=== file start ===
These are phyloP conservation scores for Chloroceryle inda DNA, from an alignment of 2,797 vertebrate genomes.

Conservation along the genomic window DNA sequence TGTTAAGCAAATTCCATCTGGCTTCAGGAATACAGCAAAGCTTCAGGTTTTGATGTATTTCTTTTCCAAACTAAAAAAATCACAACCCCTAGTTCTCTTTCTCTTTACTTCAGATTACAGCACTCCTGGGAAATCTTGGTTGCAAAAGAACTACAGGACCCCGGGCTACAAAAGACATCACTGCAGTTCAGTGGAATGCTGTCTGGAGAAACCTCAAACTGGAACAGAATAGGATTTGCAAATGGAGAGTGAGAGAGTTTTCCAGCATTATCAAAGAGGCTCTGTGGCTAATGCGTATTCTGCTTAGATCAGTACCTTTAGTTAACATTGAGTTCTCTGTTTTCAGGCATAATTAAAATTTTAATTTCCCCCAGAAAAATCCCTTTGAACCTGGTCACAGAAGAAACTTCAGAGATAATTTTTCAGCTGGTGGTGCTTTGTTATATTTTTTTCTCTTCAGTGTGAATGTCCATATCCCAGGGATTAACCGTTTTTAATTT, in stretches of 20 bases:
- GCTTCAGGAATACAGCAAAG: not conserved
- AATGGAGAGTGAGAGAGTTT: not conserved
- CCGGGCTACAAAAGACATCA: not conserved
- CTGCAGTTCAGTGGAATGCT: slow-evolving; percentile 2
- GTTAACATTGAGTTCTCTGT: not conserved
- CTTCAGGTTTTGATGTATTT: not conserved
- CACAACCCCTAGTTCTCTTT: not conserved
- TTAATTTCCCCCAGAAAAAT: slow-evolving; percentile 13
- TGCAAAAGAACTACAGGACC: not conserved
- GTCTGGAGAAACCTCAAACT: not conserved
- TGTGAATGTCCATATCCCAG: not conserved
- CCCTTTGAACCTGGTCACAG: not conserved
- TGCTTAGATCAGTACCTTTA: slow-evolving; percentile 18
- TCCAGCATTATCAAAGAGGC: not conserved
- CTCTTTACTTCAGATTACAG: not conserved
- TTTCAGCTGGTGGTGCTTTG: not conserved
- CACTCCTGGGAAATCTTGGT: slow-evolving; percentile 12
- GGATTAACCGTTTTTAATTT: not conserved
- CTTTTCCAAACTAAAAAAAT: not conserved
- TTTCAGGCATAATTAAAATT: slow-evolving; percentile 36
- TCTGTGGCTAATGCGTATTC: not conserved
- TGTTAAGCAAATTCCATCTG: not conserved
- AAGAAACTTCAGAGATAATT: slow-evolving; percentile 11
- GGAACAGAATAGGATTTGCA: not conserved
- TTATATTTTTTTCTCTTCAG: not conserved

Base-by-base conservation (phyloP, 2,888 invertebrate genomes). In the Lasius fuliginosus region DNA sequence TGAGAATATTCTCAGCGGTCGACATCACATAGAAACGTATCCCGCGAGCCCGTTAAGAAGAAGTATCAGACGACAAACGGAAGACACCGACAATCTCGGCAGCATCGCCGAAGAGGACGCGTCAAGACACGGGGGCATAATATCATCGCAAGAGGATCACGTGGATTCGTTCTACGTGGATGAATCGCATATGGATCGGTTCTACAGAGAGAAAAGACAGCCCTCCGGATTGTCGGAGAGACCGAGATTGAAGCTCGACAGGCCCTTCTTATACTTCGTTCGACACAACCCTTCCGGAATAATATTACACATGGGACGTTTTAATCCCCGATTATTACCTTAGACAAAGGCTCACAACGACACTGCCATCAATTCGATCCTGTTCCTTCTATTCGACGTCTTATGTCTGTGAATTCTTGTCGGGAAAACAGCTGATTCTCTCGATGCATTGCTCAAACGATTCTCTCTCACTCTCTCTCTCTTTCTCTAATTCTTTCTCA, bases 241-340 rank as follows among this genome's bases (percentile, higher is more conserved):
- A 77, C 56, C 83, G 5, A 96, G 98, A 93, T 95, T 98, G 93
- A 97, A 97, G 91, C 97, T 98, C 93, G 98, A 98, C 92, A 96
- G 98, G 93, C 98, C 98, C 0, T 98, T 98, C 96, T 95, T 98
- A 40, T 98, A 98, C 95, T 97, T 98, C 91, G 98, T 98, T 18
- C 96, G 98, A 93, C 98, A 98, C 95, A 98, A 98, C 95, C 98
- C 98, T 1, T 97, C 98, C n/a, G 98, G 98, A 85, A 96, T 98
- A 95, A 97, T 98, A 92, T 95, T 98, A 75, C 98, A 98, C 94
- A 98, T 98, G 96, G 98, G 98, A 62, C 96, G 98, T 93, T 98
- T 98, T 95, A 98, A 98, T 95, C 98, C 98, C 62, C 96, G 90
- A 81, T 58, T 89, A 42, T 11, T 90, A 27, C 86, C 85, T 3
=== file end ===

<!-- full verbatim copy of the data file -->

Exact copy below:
These are phyloP conservation scores for Chloroceryle inda DNA, from an alignment of 2,797 vertebrate genomes.

Conservation along the genomic window DNA sequence TGTTAAGCAAATTCCATCTGGCTTCAGGAATACAGCAAAGCTTCAGGTTTTGATGTATTTCTTTTCCAAACTAAAAAAATCACAACCCCTAGTTCTCTTTCTCTTTACTTCAGATTACAGCACTCCTGGGAAATCTTGGTTGCAAAAGAACTACAGGACCCCGGGCTACAAAAGACATCACTGCAGTTCAGTGGAATGCTGTCTGGAGAAACCTCAAACTGGAACAGAATAGGATTTGCAAATGGAGAGTGAGAGAGTTTTCCAGCATTATCAAAGAGGCTCTGTGGCTAATGCGTATTCTGCTTAGATCAGTACCTTTAGTTAACATTGAGTTCTCTGTTTTCAGGCATAATTAAAATTTTAATTTCCCCCAGAAAAATCCCTTTGAACCTGGTCACAGAAGAAACTTCAGAGATAATTTTTCAGCTGGTGGTGCTTTGTTATATTTTTTTCTCTTCAGTGTGAATGTCCATATCCCAGGGATTAACCGTTTTTAATTT, in stretches of 20 bases:
- GCTTCAGGAATACAGCAAAG: not conserved
- AATGGAGAGTGAGAGAGTTT: not conserved
- CCGGGCTACAAAAGACATCA: not conserved
- CTGCAGTTCAGTGGAATGCT: slow-evolving; percentile 2
- GTTAACATTGAGTTCTCTGT: not conserved
- CTTCAGGTTTTGATGTATTT: not conserved
- CACAACCCCTAGTTCTCTTT: not conserved
- TTAATTTCCCCCAGAAAAAT: slow-evolving; percentile 13
- TGCAAAAGAACTACAGGACC: not conserved
- GTCTGGAGAAACCTCAAACT: not conserved
- TGTGAATGTCCATATCCCAG: not conserved
- CCCTTTGAACCTGGTCACAG: not conserved
- TGCTTAGATCAGTACCTTTA: slow-evolving; percentile 18
- TCCAGCATTATCAAAGAGGC: not conserved
- CTCTTTACTTCAGATTACAG: not conserved
- TTTCAGCTGGTGGTGCTTTG: not conserved
- CACTCCTGGGAAATCTTGGT: slow-evolving; percentile 12
- GGATTAACCGTTTTTAATTT: not conserved
- CTTTTCCAAACTAAAAAAAT: not conserved
- TTTCAGGCATAATTAAAATT: slow-evolving; percentile 36
- TCTGTGGCTAATGCGTATTC: not conserved
- TGTTAAGCAAATTCCATCTG: not conserved
- AAGAAACTTCAGAGATAATT: slow-evolving; percentile 11
- GGAACAGAATAGGATTTGCA: not conserved
- TTATATTTTTTTCTCTTCAG: not conserved

Base-by-base conservation (phyloP, 2,888 invertebrate genomes). In the Lasius fuliginosus region DNA sequence TGAGAATATTCTCAGCGGTCGACATCACATAGAAACGTATCCCGCGAGCCCGTTAAGAAGAAGTATCAGACGACAAACGGAAGACACCGACAATCTCGGCAGCATCGCCGAAGAGGACGCGTCAAGACACGGGGGCATAATATCATCGCAAGAGGATCACGTGGATTCGTTCTACGTGGATGAATCGCATATGGATCGGTTCTACAGAGAGAAAAGACAGCCCTCCGGATTGTCGGAGAGACCGAGATTGAAGCTCGACAGGCCCTTCTTATACTTCGTTCGACACAACCCTTCCGGAATAATATTACACATGGGACGTTTTAATCCCCGATTATTACCTTAGACAAAGGCTCACAACGACACTGCCATCAATTCGATCCTGTTCCTTCTATTCGACGTCTTATGTCTGTGAATTCTTGTCGGGAAAACAGCTGATTCTCTCGATGCATTGCTCAAACGATTCTCTCTCACTCTCTCTCTCTTTCTCTAATTCTTTCTCA, bases 241-340 rank as follows among this genome's bases (percentile, higher is more conserved):
- A 77, C 56, C 83, G 5, A 96, G 98, A 93, T 95, T 98, G 93
- A 97, A 97, G 91, C 97, T 98, C 93, G 98, A 98, C 92, A 96
- G 98, G 93, C 98, C 98, C 0, T 98, T 98, C 96, T 95, T 98
- A 40, T 98, A 98, C 95, T 97, T 98, C 91, G 98, T 98, T 18
- C 96, G 98, A 93, C 98, A 98, C 95, A 98, A 98, C 95, C 98
- C 98, T 1, T 97, C 98, C n/a, G 98, G 98, A 85, A 96, T 98
- A 95, A 97, T 98, A 92, T 95, T 98, A 75, C 98, A 98, C 94
- A 98, T 98, G 96, G 98, G 98, A 62, C 96, G 98, T 93, T 98
- T 98, T 95, A 98, A 98, T 95, C 98, C 98, C 62, C 96, G 90
- A 81, T 58, T 89, A 42, T 11, T 90, A 27, C 86, C 85, T 3